We cannot even save our national defence project why do you think we could save other people’s national defence project?

  3. That’s my drive actually. The last sentence of Admin here says it all. We either send overtures now or wait for Denel to go bankrupt and pick up the pieces we want.

  4. To buy any company we must first have a long term plan as to how that company can be sustainable and profitable. It’s a very competitive market – how will Denel remain competitive?

    Another question is whether a prospective buyer is buying the company because of its future potential or because of the know how it has. We must also have the needed funds to enable the company to conduct R&D. Like many things in South Africa; the defence industry went downhill following the post Apartheid era.

  5. @joe
    The South Africans are still ahead of us in many ways. We can’t save our crappy defence manufacturing base with the LCS project as our nation’s worst barometer. We shouldn’t even try with the rottenness that existed in our defence industry.
    So, why can’t we delve into the best Denel and its subsidiaries can offer to jumpstart what we’re lacking thus far? IMO, am already seeing this as a possibility, but it should be pursued by the nation’s top corporations. It’s just something that ought be looked at by MinDef and the Jemaah Menteri.

  6. There are other reason why others want to buy up a bankrupt company cheap.
    1. To take over its patents for own use or like IBM watches n see who 8nfringe the patents
    2. Buy it. Close it n make sure no one else have access to it. One less competitor

  7. Taib – “. It’s just something that ought be looked at by MinDef and the Jemaah Menteri.”

    They have their hands full dealing with issues back home. As it it the
    “Jemaah Menteri” are bogged down dealing with internally stuff and MINDEF has its hands full dealing with MAF issues.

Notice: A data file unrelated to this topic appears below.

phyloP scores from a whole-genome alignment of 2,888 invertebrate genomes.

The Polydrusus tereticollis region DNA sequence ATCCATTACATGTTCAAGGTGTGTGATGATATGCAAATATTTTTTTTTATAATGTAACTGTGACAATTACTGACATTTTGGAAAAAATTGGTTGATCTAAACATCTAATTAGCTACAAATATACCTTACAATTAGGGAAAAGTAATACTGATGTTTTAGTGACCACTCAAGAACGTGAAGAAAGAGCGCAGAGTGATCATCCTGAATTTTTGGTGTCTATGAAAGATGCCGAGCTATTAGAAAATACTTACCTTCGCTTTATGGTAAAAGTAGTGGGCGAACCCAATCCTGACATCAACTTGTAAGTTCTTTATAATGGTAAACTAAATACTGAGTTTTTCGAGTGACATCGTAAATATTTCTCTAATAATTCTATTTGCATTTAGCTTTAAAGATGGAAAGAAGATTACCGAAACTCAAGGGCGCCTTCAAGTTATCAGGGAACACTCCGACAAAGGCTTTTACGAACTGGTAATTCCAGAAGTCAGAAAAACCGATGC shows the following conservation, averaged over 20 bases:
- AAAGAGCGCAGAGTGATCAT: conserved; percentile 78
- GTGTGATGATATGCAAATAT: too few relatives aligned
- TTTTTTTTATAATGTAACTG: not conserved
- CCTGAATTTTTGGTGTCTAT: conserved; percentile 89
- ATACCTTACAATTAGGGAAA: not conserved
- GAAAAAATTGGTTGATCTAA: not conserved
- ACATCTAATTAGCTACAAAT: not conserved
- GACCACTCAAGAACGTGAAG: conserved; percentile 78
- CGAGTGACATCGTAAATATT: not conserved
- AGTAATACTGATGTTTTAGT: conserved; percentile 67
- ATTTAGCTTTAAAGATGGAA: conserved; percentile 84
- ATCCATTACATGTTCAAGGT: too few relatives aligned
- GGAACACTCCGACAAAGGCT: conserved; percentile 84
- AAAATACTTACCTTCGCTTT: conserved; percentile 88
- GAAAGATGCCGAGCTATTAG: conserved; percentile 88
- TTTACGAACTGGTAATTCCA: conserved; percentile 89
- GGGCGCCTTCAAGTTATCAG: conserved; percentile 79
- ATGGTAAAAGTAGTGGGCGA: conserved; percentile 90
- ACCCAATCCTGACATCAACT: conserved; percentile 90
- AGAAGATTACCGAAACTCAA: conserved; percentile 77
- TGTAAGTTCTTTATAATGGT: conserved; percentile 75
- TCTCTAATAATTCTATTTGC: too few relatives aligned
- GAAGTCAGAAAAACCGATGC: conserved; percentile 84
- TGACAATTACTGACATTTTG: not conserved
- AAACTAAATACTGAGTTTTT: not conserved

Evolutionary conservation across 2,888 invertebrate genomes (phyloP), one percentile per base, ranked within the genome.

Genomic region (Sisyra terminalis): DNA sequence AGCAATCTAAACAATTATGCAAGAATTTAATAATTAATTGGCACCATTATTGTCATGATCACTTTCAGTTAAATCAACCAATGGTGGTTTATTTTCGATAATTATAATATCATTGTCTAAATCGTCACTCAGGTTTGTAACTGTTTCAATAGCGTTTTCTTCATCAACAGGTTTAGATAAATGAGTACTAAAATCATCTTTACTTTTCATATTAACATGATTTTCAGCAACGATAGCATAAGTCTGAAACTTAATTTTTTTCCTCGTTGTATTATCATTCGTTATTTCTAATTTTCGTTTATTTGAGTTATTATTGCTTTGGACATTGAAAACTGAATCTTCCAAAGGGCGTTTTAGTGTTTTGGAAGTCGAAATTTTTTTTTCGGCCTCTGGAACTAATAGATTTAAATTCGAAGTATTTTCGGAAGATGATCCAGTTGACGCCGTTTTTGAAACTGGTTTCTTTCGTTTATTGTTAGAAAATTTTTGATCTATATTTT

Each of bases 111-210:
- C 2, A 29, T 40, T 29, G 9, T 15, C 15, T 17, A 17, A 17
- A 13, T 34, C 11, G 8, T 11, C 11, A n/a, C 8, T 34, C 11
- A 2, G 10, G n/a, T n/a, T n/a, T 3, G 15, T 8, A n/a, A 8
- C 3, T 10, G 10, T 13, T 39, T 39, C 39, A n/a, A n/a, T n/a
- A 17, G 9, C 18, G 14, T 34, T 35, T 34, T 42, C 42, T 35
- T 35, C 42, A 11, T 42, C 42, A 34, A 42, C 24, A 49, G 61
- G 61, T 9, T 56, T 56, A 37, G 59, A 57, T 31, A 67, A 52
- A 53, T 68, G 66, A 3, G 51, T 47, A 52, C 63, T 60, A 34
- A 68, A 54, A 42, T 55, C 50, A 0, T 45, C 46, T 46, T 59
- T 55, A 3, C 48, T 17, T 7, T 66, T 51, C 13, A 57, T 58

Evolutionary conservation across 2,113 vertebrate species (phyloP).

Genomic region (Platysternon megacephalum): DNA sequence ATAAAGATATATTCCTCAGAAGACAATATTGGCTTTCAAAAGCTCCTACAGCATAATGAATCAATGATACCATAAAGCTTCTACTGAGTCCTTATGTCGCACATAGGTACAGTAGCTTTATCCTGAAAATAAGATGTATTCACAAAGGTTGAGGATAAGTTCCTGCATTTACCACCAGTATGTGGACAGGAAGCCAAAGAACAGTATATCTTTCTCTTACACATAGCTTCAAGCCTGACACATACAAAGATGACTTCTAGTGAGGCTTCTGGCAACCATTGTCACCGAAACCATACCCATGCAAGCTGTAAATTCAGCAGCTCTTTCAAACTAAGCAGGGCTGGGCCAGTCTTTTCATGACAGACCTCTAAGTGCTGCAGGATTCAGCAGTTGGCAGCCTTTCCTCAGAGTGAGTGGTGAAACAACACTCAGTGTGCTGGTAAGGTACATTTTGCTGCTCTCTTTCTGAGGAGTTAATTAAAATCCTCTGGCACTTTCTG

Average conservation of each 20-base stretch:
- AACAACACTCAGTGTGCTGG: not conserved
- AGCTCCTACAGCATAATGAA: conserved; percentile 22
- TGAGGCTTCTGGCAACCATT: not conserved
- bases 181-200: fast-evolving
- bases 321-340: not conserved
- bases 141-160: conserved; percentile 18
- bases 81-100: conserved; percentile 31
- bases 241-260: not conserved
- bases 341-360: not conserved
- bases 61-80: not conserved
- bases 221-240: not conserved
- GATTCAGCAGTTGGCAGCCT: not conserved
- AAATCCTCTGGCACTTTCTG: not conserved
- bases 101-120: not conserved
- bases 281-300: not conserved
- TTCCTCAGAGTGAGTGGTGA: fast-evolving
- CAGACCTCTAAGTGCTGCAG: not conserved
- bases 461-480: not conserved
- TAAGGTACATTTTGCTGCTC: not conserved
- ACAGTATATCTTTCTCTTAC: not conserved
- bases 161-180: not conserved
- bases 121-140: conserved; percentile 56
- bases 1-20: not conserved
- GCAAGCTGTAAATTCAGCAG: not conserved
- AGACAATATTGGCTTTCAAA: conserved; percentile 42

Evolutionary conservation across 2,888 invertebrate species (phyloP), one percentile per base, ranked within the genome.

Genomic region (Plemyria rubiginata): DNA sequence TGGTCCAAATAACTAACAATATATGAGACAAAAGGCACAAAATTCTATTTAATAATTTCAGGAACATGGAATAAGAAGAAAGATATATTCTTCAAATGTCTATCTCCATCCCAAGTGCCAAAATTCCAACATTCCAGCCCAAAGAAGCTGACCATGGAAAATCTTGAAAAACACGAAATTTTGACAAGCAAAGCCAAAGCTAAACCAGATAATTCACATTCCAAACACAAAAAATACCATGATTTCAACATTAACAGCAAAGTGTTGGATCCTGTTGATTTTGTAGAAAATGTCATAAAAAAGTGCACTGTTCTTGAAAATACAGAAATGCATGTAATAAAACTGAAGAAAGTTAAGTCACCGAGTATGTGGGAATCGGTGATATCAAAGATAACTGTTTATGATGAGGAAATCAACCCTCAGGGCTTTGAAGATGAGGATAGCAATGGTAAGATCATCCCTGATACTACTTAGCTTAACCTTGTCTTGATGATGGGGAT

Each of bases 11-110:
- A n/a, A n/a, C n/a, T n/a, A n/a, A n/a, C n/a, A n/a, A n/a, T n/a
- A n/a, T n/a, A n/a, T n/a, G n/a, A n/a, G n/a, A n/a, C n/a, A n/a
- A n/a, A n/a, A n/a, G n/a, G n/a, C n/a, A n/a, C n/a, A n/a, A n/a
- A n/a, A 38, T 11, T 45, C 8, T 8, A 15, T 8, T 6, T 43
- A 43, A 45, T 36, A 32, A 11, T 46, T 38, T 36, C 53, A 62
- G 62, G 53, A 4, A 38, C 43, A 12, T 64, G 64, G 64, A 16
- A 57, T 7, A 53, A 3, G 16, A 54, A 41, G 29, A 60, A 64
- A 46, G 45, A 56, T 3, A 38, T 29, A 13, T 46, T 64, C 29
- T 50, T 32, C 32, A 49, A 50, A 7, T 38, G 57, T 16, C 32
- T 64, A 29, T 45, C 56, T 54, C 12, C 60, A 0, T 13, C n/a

Both being able to focus and having the political will to pursue the possibility of acquiring a foreign entity at this moment is overly optimistic.

  8. @Taib
    They were resourceful due to Western clandestine support on the Apartheid government to bypass UN sanctions. Later on they achieved some notable successes mainly due to creations of Gerard Bull, but after he passed away and SANDF no longer on warfooting, they went downhill. The only reason they could survive this long is due to another clandestine partnership with Rheinmetall to bypass strict German laws on weapons export. If Denel were to go under, Rheinmetall will want to keep that part of the business in SA to continue on. The rest is money losing entities without a visionary chief designer like Bull (who was Canadian btw).

  9. @joe
    I remain hopeful we can salvage some neat pickings from the Denel Group, especially from Denel Land Systems. I too see Denel has lost its bearings somewhat for several years now. The current CEO Mr Sadiq is an accountant type and basically wants to see Denel in the black again, albeit in a shrunken form divested of its loss making units. Rheinmetall may not want to take on an entire bankrupt Denel. Who knows, the next few months will probably see something shaping up on Denel and in South Africa. By the way, the way things are going on in Boustead now is like Denel before it went downhill. Nothing good in Boustead but there’s still some good stuff in Denel. 🤔

  10. Taib – “ I too see Denel has lost its bearings somewhat for several years now”

    To sum it up; tight competition, shrinking local orders and a lack of cash for sustainment and R&D.
    Some of the issues faced by Denel are also a reflection of things in the post Apartheid era.

    Taib – “By the way, the way things are going on in Boustead now is like Denel before it went downhill.

    It’s not BNS per see but the whole defence policy. It was our highly flawed and self defeating policy, plus our inability to learn from past mistakes which enabled the LCS and other cock ups to occur.

    Whilst it’s great to point fingers at BNS we really have to look at the overall situation; our overall approach to defence and the disastrous emphasis placed on local companies (not just BNS) based on flawed reasoning at the expense of the end user and taxpayer.

    Tab – “Nothing good in Boustead but there’s still some good stuff in Denel”

    Not really …

    BNS started off a a refit facility and did it quite well. The problem started when political decisions were made to embark on highly ambitious political driven programmes.

    The situation with Denel is wholly different. Issues faced by both companies are due to different issues …

  11. @Taib
    You can buy out a company’s IP rights and/or manufacturing rights without buying out the company and shouldering its debts. But except for G5 & G6 howitzers, the rest of its products only got a mere handful of customers, us included. If their products are not competitive in the open market, why even bother? To use for our own? The cost to buy out and manufacture here cannot justify our small and infrequent demands.